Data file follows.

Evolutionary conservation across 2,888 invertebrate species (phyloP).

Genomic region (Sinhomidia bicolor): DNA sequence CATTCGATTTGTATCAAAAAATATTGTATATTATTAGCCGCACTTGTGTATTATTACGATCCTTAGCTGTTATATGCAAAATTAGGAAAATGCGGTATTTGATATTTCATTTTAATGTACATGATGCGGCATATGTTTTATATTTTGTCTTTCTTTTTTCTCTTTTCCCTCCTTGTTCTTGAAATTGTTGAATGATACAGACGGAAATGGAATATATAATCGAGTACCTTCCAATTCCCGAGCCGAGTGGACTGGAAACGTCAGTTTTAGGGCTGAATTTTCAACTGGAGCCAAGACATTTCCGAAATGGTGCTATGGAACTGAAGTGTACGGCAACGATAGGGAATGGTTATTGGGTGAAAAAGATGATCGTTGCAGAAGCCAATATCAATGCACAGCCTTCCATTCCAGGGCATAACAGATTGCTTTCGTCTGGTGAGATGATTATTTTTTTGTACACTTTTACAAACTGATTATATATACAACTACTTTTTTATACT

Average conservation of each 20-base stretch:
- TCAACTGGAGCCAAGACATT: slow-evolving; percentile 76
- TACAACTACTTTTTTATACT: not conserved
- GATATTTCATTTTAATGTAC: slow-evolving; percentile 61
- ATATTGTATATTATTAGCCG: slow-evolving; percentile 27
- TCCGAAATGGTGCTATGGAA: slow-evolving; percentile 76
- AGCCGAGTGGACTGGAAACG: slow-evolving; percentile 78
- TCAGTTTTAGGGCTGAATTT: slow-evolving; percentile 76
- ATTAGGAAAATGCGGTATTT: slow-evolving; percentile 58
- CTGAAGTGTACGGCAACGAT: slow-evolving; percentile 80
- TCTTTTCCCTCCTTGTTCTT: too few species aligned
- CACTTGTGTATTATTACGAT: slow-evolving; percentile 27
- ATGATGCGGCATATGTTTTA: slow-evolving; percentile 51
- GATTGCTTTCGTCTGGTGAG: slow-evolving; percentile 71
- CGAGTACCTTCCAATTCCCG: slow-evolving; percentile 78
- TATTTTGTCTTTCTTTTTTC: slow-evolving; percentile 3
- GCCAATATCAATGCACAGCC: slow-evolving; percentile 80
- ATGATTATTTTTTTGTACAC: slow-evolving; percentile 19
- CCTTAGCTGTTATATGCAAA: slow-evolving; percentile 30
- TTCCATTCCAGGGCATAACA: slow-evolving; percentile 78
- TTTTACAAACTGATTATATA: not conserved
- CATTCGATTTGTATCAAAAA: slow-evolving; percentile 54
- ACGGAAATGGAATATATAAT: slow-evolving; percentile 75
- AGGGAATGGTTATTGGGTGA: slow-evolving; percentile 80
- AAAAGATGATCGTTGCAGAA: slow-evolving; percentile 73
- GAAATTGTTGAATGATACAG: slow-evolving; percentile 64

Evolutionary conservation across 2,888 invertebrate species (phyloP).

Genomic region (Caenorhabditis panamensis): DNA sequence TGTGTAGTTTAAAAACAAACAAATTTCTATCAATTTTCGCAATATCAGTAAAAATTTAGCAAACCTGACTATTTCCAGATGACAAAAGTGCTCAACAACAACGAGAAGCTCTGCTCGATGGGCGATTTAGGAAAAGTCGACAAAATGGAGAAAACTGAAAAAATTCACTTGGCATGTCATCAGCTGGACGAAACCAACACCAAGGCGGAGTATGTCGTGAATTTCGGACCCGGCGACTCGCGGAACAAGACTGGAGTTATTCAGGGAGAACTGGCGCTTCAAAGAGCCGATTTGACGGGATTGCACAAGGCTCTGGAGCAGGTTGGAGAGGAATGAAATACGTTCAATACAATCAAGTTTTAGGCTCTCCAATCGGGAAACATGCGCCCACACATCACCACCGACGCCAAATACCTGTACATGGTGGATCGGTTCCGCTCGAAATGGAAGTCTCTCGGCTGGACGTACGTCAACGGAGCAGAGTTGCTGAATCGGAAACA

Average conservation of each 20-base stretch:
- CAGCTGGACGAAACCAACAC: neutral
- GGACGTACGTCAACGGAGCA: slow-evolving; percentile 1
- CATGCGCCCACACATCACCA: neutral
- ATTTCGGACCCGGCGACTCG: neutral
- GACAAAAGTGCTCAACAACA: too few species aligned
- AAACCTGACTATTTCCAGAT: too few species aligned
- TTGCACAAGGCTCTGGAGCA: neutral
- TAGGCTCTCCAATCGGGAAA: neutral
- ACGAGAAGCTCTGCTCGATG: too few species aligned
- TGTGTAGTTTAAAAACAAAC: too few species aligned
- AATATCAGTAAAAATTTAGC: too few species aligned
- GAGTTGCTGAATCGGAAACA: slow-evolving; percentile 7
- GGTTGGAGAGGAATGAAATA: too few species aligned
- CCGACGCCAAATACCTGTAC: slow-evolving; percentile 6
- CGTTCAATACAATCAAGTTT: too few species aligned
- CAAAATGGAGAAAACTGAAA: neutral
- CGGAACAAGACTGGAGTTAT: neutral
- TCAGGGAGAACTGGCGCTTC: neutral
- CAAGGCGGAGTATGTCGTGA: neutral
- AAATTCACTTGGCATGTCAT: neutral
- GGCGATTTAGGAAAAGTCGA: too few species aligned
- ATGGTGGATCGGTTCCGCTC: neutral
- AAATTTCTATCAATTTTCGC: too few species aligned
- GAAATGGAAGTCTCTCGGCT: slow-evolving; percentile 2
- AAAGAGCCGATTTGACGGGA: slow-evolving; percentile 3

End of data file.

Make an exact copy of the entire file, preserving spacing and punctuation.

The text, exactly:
Evolutionary conservation across 2,888 invertebrate species (phyloP).

Genomic region (Sinhomidia bicolor): DNA sequence CATTCGATTTGTATCAAAAAATATTGTATATTATTAGCCGCACTTGTGTATTATTACGATCCTTAGCTGTTATATGCAAAATTAGGAAAATGCGGTATTTGATATTTCATTTTAATGTACATGATGCGGCATATGTTTTATATTTTGTCTTTCTTTTTTCTCTTTTCCCTCCTTGTTCTTGAAATTGTTGAATGATACAGACGGAAATGGAATATATAATCGAGTACCTTCCAATTCCCGAGCCGAGTGGACTGGAAACGTCAGTTTTAGGGCTGAATTTTCAACTGGAGCCAAGACATTTCCGAAATGGTGCTATGGAACTGAAGTGTACGGCAACGATAGGGAATGGTTATTGGGTGAAAAAGATGATCGTTGCAGAAGCCAATATCAATGCACAGCCTTCCATTCCAGGGCATAACAGATTGCTTTCGTCTGGTGAGATGATTATTTTTTTGTACACTTTTACAAACTGATTATATATACAACTACTTTTTTATACT

Average conservation of each 20-base stretch:
- TCAACTGGAGCCAAGACATT: slow-evolving; percentile 76
- TACAACTACTTTTTTATACT: not conserved
- GATATTTCATTTTAATGTAC: slow-evolving; percentile 61
- ATATTGTATATTATTAGCCG: slow-evolving; percentile 27
- TCCGAAATGGTGCTATGGAA: slow-evolving; percentile 76
- AGCCGAGTGGACTGGAAACG: slow-evolving; percentile 78
- TCAGTTTTAGGGCTGAATTT: slow-evolving; percentile 76
- ATTAGGAAAATGCGGTATTT: slow-evolving; percentile 58
- CTGAAGTGTACGGCAACGAT: slow-evolving; percentile 80
- TCTTTTCCCTCCTTGTTCTT: too few species aligned
- CACTTGTGTATTATTACGAT: slow-evolving; percentile 27
- ATGATGCGGCATATGTTTTA: slow-evolving; percentile 51
- GATTGCTTTCGTCTGGTGAG: slow-evolving; percentile 71
- CGAGTACCTTCCAATTCCCG: slow-evolving; percentile 78
- TATTTTGTCTTTCTTTTTTC: slow-evolving; percentile 3
- GCCAATATCAATGCACAGCC: slow-evolving; percentile 80
- ATGATTATTTTTTTGTACAC: slow-evolving; percentile 19
- CCTTAGCTGTTATATGCAAA: slow-evolving; percentile 30
- TTCCATTCCAGGGCATAACA: slow-evolving; percentile 78
- TTTTACAAACTGATTATATA: not conserved
- CATTCGATTTGTATCAAAAA: slow-evolving; percentile 54
- ACGGAAATGGAATATATAAT: slow-evolving; percentile 75
- AGGGAATGGTTATTGGGTGA: slow-evolving; percentile 80
- AAAAGATGATCGTTGCAGAA: slow-evolving; percentile 73
- GAAATTGTTGAATGATACAG: slow-evolving; percentile 64

Evolutionary conservation across 2,888 invertebrate species (phyloP).

Genomic region (Caenorhabditis panamensis): DNA sequence TGTGTAGTTTAAAAACAAACAAATTTCTATCAATTTTCGCAATATCAGTAAAAATTTAGCAAACCTGACTATTTCCAGATGACAAAAGTGCTCAACAACAACGAGAAGCTCTGCTCGATGGGCGATTTAGGAAAAGTCGACAAAATGGAGAAAACTGAAAAAATTCACTTGGCATGTCATCAGCTGGACGAAACCAACACCAAGGCGGAGTATGTCGTGAATTTCGGACCCGGCGACTCGCGGAACAAGACTGGAGTTATTCAGGGAGAACTGGCGCTTCAAAGAGCCGATTTGACGGGATTGCACAAGGCTCTGGAGCAGGTTGGAGAGGAATGAAATACGTTCAATACAATCAAGTTTTAGGCTCTCCAATCGGGAAACATGCGCCCACACATCACCACCGACGCCAAATACCTGTACATGGTGGATCGGTTCCGCTCGAAATGGAAGTCTCTCGGCTGGACGTACGTCAACGGAGCAGAGTTGCTGAATCGGAAACA

Average conservation of each 20-base stretch:
- CAGCTGGACGAAACCAACAC: neutral
- GGACGTACGTCAACGGAGCA: slow-evolving; percentile 1
- CATGCGCCCACACATCACCA: neutral
- ATTTCGGACCCGGCGACTCG: neutral
- GACAAAAGTGCTCAACAACA: too few species aligned
- AAACCTGACTATTTCCAGAT: too few species aligned
- TTGCACAAGGCTCTGGAGCA: neutral
- TAGGCTCTCCAATCGGGAAA: neutral
- ACGAGAAGCTCTGCTCGATG: too few species aligned
- TGTGTAGTTTAAAAACAAAC: too few species aligned
- AATATCAGTAAAAATTTAGC: too few species aligned
- GAGTTGCTGAATCGGAAACA: slow-evolving; percentile 7
- GGTTGGAGAGGAATGAAATA: too few species aligned
- CCGACGCCAAATACCTGTAC: slow-evolving; percentile 6
- CGTTCAATACAATCAAGTTT: too few species aligned
- CAAAATGGAGAAAACTGAAA: neutral
- CGGAACAAGACTGGAGTTAT: neutral
- TCAGGGAGAACTGGCGCTTC: neutral
- CAAGGCGGAGTATGTCGTGA: neutral
- AAATTCACTTGGCATGTCAT: neutral
- GGCGATTTAGGAAAAGTCGA: too few species aligned
- ATGGTGGATCGGTTCCGCTC: neutral
- AAATTTCTATCAATTTTCGC: too few species aligned
- GAAATGGAAGTCTCTCGGCT: slow-evolving; percentile 2
- AAAGAGCCGATTTGACGGGA: slow-evolving; percentile 3